2.6 billion eyeballs, lessons from the street
Updated: 2010-12-09 10:23
By Thomas Talhelm (China Daily)
We Americans are famously overfed. Only in China did I realize that my eyeballs are fat and lazy too.
Before I came to China I read about China's 1.3 billion brains. In psychology classes, I read about experiments showing that when you give 100 American and Chinese people a picture to look at, the Americans spend most of their time staring at the middle, but Chinese eyes dart all over the picture.
But the experiments were all missing something: a reason. It's the mystery of 2.6 billion eyeballs.
That mystery had been running around in my mind, all the way to an elevator on a cold Beijing night. The old man next to me looked me and my bike up and down and said in Chinese: "Why don't you drive?"
I certainly don't bike to look cool. If I did, I wouldn't have bought a girl bike. I've never understood why men subject themselves to tiny seats and crossbars dangerously close to our manhood, when half the world's bikes are safer and comfier.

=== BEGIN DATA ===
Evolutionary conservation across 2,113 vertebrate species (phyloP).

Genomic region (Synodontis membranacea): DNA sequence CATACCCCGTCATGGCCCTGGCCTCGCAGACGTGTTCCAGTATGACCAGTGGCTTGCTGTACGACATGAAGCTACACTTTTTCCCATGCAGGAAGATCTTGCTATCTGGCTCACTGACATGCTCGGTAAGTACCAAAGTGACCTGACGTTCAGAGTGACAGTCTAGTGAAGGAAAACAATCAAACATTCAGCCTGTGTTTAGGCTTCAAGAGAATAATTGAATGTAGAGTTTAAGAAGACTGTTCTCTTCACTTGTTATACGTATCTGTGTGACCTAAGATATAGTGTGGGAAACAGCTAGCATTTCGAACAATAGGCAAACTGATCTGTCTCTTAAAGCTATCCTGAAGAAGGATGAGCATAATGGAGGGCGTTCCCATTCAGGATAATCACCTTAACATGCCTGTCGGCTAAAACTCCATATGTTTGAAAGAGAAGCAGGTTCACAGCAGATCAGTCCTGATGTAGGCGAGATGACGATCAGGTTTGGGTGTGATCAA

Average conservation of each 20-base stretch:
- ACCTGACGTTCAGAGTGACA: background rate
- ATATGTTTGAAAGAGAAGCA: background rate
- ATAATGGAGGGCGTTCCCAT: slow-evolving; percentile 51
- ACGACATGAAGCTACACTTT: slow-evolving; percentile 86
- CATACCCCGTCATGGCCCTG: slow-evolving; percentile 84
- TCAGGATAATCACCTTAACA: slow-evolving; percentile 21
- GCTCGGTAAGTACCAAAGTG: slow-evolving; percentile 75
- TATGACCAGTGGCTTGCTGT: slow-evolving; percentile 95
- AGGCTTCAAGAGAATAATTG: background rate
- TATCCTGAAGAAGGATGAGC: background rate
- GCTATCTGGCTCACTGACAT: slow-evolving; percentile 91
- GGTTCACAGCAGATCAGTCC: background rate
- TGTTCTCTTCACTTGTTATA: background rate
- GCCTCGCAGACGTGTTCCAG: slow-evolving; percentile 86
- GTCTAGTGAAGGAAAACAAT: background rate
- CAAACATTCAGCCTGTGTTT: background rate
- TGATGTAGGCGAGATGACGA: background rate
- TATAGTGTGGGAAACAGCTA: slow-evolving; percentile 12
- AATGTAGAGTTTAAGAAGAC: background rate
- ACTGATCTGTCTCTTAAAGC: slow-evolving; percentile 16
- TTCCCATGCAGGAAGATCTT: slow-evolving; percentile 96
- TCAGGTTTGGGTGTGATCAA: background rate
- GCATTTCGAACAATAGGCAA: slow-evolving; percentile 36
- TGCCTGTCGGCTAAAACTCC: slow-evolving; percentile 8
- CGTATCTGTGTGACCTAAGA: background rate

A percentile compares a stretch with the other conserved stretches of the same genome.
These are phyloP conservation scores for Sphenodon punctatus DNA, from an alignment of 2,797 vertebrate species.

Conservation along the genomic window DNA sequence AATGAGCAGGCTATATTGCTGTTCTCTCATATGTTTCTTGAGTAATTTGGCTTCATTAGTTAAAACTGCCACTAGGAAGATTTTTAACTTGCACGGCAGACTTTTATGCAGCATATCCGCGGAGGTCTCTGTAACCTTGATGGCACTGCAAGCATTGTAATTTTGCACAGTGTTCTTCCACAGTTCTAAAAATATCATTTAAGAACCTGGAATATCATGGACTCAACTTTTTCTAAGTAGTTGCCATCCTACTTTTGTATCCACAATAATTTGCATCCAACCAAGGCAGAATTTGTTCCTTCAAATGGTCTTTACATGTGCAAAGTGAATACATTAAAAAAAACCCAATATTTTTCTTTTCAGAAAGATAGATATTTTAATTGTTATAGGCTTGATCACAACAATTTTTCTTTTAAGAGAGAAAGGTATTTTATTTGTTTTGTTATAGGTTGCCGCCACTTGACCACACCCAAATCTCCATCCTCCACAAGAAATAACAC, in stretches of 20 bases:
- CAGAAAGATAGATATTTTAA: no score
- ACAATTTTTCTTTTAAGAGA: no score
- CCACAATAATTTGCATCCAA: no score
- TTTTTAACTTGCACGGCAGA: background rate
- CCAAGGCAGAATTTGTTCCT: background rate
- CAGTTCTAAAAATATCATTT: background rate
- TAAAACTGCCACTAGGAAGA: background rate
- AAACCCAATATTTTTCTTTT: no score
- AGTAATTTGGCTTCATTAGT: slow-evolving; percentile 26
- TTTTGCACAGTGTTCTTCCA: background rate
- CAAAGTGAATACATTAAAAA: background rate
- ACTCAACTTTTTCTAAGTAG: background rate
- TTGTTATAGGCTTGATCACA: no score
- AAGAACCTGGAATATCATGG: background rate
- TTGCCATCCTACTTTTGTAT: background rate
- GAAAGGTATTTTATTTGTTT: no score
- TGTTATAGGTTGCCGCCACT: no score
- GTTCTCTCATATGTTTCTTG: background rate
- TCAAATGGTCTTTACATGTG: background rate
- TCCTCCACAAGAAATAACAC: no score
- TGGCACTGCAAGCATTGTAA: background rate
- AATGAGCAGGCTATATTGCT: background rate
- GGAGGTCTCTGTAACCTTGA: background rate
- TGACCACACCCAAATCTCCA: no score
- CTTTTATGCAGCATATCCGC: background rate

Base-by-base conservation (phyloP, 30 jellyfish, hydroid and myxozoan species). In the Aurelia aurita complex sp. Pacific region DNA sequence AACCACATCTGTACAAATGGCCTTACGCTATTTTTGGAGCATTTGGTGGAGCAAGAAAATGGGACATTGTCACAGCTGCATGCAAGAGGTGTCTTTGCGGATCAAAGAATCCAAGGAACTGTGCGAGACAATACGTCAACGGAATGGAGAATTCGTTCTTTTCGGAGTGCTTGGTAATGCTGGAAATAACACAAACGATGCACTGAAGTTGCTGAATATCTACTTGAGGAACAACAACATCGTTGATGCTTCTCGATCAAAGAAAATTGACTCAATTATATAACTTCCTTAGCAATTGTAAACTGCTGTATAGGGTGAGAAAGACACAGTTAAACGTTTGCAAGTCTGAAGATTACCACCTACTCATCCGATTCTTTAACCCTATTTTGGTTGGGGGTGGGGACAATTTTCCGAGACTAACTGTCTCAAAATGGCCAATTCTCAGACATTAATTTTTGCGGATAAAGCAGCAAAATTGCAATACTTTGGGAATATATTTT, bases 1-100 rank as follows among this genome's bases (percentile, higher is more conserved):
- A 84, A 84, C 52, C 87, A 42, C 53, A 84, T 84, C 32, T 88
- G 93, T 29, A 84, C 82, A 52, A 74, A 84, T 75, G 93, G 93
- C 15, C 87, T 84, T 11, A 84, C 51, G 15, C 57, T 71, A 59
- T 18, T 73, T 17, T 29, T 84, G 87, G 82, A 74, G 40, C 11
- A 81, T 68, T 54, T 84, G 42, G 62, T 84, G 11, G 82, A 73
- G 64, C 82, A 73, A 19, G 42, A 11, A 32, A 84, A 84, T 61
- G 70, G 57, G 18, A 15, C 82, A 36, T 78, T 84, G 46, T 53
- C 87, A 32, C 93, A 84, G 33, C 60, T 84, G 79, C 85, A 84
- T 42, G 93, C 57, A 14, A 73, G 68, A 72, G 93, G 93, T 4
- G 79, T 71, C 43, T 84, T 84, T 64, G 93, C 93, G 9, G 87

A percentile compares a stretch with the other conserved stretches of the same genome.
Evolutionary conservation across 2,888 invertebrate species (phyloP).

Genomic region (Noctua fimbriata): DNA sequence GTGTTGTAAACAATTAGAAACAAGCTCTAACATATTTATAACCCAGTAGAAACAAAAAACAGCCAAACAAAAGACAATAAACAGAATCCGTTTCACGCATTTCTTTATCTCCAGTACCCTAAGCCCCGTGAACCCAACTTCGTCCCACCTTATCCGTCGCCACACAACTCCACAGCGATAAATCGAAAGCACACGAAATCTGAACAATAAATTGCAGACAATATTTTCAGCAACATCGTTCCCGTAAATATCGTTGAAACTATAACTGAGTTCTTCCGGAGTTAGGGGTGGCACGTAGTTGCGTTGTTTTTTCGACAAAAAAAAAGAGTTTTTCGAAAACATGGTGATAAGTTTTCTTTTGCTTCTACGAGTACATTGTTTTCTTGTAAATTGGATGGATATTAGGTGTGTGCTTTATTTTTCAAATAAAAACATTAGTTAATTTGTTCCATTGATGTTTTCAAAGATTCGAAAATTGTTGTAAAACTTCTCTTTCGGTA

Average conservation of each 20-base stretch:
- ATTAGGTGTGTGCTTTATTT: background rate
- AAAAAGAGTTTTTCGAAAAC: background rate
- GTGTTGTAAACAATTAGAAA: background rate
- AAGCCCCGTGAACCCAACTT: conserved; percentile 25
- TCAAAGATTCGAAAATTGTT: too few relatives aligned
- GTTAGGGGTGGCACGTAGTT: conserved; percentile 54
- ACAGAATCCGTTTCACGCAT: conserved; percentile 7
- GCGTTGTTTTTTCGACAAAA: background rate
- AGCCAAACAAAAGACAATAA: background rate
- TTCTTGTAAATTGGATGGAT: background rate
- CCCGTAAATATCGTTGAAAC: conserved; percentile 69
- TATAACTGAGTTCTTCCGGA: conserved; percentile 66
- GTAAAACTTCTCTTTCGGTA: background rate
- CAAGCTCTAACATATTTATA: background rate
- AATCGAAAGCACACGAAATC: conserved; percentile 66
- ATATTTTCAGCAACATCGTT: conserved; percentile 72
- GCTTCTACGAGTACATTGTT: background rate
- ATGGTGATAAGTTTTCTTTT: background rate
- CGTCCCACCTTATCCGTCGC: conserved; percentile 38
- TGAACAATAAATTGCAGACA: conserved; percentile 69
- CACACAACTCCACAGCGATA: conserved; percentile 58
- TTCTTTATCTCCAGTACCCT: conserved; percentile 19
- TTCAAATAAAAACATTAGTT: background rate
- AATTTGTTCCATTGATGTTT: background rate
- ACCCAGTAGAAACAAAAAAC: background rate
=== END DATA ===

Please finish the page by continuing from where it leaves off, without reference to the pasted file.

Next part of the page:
I realized in that elevator that biking around China had led me to a basic truth I would never have discovered on foot: the truth of 2.6 billion eyeballs.
Visitors to Asia often talk about reaching enlightenment on a Buddhist mountaintop, or in a terraced rice village. But my realization came on wheels, with terrifying heart palpitations.
It came when I dodged a taxi only to find myself face to face with a horse cart.
As I see it - from behind the curved handlebars of my girl bike - Chinese eyeballs dance around like ping-pong balls because they want to keep the brain behind them from spilling out.
There's so much happening in the streets of Beijing - motorized transport, horses going the wrong way down the street - that just staying alive is a nine-to-five for the eyeballs.
And besides the things that might flatten me, there are so many other things to look at, such as, is that baby pooping in a trashcan?
When I was young, my American eyes grew fat and lazy because the suburban streets were so empty of cars, bikes and other visual stimulation that they didn't have to work out.
But now, in China, they're as lean and nimble as hutong rickshaw drivers.
Since globalization seems to be flattening the world's cultures into a single being, are China's 2.6 billion eyeballs going to end up the same as America's 620 million eyeballs?
Fear not, I say. Bikes are slowly leaving China's streets, but its cars and unannounced U-turns are ensuring that these 2.6 billion eyeballs won't be getting lazy and fat anytime soon.
So to that old man in the elevator: I bike to discover truths like these - to experience life on street level, where most of those 2.6 billion eyeballs dart just like mine now do.